Resident Evil 5–Or making Mary McKillop a “saint”

The Catholic Church is obsessed with death, and dead people.All sorts of things are done to dead people in the Catholic Church, they may get beatified, like the long dead-and-rotted Cardinal Newman was beatified by Pope Ratzinger during his just ended UK visit.Beatification is a step towards sainthood, and which rotten corpse would not aspire to sainthood !
Here’s how beatification works these days :

Since the Catholic Church reform of 1983, one miracle must be proven to have taken place through the intercession of the person to be beatified, though this requirement is not necessary for those who died a martyr, as their sanctity is already evident because they were killed distinctly out of hatred for the faith (“odium fidei”).

And what qualifies as a miracle ?

Phenomena investigated as miracles after a would-be saint’s death include the following:

* Healings attributed to intercession of the saint or contact with relics.
* Incorruptibility – the saint’s body does not decay after a long period in the grave. Example: St. Catherine of Siena (d. 1380) still has not decayed.
* Liquefaction – the dried blood of the saint liquefies every year on the day of his or her death. Example: St. Januarius (c.275-305), patron saint of Naples, September 19.
* Odor of sanctity – body exudes a sweet aroma instead of the normal stench of decay. Example: St. Teresa of Avila (1515-82) – sweet odor from her grave for nine months after her death.

Miracles during the life of the saint that have been reported:

* Levitation – the saint floats in the air. St. Joseph of Cupertino (1603-63) often levitated during prayer.
* Stigmata – the saint’s body exhibits five wounds of Christ, which usually bleed during Mass. St. Francis of Assisi and Padre Pio are examples.
* Bilocation – the saint reportedly appeared in two places at once. Padre Pio (1887-1968) is an example.

So far, so completely ridiculous.
Then, there is canonization.

The veneration of saints has been a common practice since the early church, but it was only gradually that the identification of who is a saint came to be regulated by bishops and pope. Beginning in the 10th century, the Roman Church asserted that no one could be venerated as a saint without its approval. The first recorded canonization of a saint is Ulrich of Augsburg by Pope John XV in 993.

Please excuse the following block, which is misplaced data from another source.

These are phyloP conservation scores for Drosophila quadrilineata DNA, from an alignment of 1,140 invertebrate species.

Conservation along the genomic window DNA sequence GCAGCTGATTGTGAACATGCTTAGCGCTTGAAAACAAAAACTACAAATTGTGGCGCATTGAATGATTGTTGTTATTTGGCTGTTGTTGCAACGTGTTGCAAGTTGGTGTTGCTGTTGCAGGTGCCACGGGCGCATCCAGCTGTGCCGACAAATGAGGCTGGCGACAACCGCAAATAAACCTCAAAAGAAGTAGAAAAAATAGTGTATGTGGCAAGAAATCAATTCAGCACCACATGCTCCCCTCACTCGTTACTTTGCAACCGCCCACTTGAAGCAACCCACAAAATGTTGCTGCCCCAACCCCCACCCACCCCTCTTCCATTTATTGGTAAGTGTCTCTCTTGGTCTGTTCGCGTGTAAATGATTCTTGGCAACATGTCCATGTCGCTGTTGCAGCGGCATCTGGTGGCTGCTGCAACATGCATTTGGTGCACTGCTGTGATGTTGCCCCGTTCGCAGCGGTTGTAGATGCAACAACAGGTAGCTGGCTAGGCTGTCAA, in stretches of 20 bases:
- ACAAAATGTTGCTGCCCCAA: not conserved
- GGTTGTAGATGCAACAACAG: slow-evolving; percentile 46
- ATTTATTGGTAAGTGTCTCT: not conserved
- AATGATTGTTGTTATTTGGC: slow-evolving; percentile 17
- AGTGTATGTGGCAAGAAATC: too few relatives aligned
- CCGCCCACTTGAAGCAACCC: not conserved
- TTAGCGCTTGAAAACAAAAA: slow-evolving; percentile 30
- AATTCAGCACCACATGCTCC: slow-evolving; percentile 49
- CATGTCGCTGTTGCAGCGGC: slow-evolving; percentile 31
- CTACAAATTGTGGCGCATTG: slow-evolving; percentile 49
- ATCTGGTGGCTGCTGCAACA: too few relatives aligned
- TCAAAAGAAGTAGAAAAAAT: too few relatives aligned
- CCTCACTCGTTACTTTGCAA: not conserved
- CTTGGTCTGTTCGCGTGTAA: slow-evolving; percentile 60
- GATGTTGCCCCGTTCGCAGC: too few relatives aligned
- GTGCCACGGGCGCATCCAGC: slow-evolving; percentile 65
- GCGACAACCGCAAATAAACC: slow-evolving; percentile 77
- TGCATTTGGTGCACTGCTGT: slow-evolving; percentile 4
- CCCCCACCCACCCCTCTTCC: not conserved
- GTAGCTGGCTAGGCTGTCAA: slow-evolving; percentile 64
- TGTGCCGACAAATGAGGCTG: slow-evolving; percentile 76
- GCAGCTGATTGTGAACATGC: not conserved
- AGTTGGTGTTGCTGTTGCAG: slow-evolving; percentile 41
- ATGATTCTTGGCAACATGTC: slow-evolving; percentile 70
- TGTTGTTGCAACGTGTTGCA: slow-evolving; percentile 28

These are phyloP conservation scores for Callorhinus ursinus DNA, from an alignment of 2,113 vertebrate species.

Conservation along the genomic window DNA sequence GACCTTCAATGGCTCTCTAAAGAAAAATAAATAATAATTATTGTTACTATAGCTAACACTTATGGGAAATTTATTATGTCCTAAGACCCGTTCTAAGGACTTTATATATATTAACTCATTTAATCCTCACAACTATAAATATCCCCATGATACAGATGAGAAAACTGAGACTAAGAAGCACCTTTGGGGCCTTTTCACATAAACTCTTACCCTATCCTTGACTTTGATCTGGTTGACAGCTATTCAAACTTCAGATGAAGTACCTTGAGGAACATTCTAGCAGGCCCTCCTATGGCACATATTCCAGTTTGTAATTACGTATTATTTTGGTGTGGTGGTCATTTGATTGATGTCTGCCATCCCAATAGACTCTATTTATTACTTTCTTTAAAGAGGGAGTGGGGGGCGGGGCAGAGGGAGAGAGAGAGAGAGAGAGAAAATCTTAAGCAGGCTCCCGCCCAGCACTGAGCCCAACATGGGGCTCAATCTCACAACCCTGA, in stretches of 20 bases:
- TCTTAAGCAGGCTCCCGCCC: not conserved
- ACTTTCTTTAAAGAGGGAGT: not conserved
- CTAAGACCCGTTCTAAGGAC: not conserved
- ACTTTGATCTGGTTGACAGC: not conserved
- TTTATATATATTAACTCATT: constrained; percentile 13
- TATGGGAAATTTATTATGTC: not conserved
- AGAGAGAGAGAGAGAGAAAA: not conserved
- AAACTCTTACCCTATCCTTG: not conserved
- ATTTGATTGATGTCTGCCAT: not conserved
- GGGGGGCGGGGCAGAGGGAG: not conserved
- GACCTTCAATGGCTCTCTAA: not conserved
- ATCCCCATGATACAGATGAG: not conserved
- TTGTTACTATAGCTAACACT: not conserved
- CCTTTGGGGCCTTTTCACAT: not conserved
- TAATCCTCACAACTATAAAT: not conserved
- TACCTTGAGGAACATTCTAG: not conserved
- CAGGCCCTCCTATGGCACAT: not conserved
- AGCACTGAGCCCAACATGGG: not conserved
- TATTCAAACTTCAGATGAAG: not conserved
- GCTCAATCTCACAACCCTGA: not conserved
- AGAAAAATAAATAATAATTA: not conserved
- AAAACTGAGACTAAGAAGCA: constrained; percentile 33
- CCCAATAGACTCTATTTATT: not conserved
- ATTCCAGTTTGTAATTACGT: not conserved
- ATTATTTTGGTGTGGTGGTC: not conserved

The process of canonization became a part of canon law in the Roman Catholic Church and developed into a long and complex process. This process was simplified by the Apostolic Constitution Divinus Perfectionis Magister of January 25, 1983.

And being a saint has great advantages for a rotting corpse:

The Significance of Canonization

The primary purpose of canonization is to officially authorize veneration and intercession of a particular saint. The investigation process that preceeds canonization seeks primarily to ensure that the person is in heaven and God is working through him or her.

Being canonized as a saint means that:

1. The saint’s name is added to the catalogue of saints (meaning that veneration is authorized)
2. The saint is invoked in public prayers
3. Churches may be dedicated in the saint’s memory
4. The Mass can be offered in the saint’s honor
5. Feast days are celebrated in the saint’s memory
6. Images of the saint are made in which his or her head is surrounded by a halo
7. The saint’s relics (remains) are enclosed in vessels and publicly honored.

Essentially, the whole thing is like having some former football great induced into the code’s hall of fame, show must go on and all that.As if a rotten corpse would care one way or another.
So, how does this process work, you might ask :

The process of declaring a deceased Christian to be saint was originally quite informal, but became increasingly regulated over the centuries and is now defined by canon law. The steps for becoming a saint are as follows: